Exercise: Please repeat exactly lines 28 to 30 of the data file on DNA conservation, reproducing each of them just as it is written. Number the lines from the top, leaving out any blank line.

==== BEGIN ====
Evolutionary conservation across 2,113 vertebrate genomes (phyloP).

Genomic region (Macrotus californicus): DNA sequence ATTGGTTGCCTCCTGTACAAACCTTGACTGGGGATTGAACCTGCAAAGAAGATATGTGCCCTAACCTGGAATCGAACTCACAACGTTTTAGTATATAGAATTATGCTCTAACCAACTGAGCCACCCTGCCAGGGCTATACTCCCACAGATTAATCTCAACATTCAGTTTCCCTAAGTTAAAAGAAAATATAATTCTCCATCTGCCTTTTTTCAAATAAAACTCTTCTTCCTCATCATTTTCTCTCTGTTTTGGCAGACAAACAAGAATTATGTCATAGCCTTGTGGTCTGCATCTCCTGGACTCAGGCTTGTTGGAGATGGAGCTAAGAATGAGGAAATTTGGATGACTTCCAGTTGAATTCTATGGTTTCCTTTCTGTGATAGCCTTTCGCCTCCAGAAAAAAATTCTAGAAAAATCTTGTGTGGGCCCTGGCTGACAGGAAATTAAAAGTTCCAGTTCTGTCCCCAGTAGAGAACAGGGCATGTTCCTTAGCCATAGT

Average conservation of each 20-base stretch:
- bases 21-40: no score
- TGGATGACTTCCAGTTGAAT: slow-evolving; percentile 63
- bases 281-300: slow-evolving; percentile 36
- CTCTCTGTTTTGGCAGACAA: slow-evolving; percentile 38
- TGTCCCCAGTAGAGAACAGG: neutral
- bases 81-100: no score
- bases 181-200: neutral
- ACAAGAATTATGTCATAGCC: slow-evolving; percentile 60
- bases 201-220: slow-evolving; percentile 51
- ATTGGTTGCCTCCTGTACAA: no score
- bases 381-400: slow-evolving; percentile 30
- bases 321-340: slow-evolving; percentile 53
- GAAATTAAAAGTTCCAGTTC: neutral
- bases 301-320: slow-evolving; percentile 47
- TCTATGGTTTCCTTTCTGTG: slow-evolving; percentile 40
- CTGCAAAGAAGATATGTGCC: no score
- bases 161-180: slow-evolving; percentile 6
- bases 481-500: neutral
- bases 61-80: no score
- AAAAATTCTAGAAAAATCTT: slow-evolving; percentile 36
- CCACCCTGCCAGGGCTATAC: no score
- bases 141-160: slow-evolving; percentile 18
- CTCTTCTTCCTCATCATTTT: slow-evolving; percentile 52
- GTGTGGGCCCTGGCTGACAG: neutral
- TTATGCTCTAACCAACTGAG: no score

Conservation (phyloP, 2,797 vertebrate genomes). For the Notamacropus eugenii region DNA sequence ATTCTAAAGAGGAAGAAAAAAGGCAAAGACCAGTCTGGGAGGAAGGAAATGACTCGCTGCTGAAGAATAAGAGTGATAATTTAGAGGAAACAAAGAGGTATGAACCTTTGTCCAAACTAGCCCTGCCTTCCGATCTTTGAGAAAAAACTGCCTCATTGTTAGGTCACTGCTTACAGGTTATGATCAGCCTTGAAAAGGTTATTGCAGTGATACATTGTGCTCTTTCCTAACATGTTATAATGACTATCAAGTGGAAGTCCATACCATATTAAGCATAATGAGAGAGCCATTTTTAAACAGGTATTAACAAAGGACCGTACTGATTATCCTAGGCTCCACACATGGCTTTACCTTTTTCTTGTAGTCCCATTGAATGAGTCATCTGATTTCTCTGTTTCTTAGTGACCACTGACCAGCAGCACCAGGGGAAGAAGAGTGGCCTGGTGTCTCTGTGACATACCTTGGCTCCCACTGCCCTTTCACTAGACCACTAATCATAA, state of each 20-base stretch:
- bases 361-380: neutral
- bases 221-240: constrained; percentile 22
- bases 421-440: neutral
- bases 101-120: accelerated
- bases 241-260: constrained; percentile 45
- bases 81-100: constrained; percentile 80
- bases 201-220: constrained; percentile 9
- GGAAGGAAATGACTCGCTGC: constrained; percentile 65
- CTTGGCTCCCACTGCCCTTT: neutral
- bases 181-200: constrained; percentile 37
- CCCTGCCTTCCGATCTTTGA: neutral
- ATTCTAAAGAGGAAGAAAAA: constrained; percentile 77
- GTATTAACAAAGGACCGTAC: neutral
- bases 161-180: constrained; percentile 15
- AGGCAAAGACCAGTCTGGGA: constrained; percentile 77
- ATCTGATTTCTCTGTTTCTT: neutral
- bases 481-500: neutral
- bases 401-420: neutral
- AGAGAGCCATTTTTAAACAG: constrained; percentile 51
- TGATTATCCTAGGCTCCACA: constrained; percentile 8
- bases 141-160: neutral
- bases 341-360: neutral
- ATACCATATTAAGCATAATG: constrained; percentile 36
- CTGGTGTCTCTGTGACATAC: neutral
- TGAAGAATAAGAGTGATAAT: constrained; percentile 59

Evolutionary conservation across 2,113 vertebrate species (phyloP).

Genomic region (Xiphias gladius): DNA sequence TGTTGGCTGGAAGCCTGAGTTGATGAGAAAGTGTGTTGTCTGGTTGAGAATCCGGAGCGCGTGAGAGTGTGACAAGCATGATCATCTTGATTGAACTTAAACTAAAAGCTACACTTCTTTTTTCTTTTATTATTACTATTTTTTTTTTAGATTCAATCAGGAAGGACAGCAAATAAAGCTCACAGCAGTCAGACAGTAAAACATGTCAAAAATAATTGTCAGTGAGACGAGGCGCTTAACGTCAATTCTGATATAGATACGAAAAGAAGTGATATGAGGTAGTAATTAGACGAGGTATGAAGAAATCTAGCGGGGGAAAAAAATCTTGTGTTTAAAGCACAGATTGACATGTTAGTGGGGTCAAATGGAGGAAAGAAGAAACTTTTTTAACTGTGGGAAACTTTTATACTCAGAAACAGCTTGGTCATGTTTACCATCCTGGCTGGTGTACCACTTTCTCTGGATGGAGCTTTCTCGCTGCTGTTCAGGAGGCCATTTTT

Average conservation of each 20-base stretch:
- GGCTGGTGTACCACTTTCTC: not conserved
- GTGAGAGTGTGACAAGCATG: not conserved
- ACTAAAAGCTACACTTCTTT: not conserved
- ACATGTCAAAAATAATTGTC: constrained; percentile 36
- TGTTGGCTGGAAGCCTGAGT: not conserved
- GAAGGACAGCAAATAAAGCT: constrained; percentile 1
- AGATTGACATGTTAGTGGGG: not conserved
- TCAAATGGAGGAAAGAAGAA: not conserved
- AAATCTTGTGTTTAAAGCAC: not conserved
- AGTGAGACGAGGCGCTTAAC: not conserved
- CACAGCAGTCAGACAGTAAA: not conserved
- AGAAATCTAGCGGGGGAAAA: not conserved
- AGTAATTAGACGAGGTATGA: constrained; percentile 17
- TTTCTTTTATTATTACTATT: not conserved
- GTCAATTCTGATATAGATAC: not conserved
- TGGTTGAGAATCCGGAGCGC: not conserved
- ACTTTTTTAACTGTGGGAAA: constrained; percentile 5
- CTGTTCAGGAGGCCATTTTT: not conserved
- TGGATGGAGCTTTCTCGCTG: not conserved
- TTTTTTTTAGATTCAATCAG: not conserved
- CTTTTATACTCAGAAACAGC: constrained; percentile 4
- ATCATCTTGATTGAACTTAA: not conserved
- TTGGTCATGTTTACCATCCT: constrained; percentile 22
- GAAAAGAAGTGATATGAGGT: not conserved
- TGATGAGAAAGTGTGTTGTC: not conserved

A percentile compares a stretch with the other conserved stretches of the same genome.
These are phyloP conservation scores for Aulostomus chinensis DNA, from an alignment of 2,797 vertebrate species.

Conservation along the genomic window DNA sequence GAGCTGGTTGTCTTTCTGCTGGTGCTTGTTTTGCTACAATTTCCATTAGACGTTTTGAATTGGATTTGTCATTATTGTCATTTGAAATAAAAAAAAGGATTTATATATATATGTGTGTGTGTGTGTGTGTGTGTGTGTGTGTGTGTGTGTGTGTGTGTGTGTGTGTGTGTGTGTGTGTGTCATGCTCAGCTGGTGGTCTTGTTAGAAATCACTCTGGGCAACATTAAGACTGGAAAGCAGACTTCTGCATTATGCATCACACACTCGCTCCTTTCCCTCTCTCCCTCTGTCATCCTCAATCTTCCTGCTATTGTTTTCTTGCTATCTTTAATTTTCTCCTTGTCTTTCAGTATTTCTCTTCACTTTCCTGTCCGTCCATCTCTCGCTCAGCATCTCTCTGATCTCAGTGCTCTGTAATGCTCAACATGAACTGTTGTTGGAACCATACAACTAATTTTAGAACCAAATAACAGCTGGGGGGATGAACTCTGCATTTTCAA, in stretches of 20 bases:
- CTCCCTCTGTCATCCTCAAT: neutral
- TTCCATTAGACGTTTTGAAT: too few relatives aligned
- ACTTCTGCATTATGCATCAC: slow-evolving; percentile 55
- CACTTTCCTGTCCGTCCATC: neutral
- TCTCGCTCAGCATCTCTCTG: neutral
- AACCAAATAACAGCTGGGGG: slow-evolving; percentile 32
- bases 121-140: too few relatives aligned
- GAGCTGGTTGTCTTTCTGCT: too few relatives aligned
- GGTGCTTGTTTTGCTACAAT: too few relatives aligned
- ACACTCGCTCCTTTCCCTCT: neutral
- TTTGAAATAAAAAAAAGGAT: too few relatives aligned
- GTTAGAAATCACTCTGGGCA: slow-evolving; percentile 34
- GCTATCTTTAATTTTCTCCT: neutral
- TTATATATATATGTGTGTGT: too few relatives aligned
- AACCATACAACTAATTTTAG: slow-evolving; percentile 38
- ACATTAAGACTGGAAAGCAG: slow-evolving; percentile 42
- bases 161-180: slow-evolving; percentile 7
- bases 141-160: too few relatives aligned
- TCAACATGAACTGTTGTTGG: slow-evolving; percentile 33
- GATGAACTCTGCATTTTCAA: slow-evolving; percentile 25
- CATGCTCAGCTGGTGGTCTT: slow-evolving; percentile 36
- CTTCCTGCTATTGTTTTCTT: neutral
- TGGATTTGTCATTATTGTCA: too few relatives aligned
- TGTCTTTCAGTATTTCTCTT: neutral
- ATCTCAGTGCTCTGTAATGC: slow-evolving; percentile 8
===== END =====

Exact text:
- TTATGCTCTAACCAACTGAG: no score

Conservation (phyloP, 2,797 vertebrate genomes). For the Notamacropus eugenii region DNA sequence ATTCTAAAGAGGAAGAAAAAAGGCAAAGACCAGTCTGGGAGGAAGGAAATGACTCGCTGCTGAAGAATAAGAGTGATAATTTAGAGGAAACAAAGAGGTATGAACCTTTGTCCAAACTAGCCCTGCCTTCCGATCTTTGAGAAAAAACTGCCTCATTGTTAGGTCACTGCTTACAGGTTATGATCAGCCTTGAAAAGGTTATTGCAGTGATACATTGTGCTCTTTCCTAACATGTTATAATGACTATCAAGTGGAAGTCCATACCATATTAAGCATAATGAGAGAGCCATTTTTAAACAGGTATTAACAAAGGACCGTACTGATTATCCTAGGCTCCACACATGGCTTTACCTTTTTCTTGTAGTCCCATTGAATGAGTCATCTGATTTCTCTGTTTCTTAGTGACCACTGACCAGCAGCACCAGGGGAAGAAGAGTGGCCTGGTGTCTCTGTGACATACCTTGGCTCCCACTGCCCTTTCACTAGACCACTAATCATAA, state of each 20-base stretch:
- bases 361-380: neutral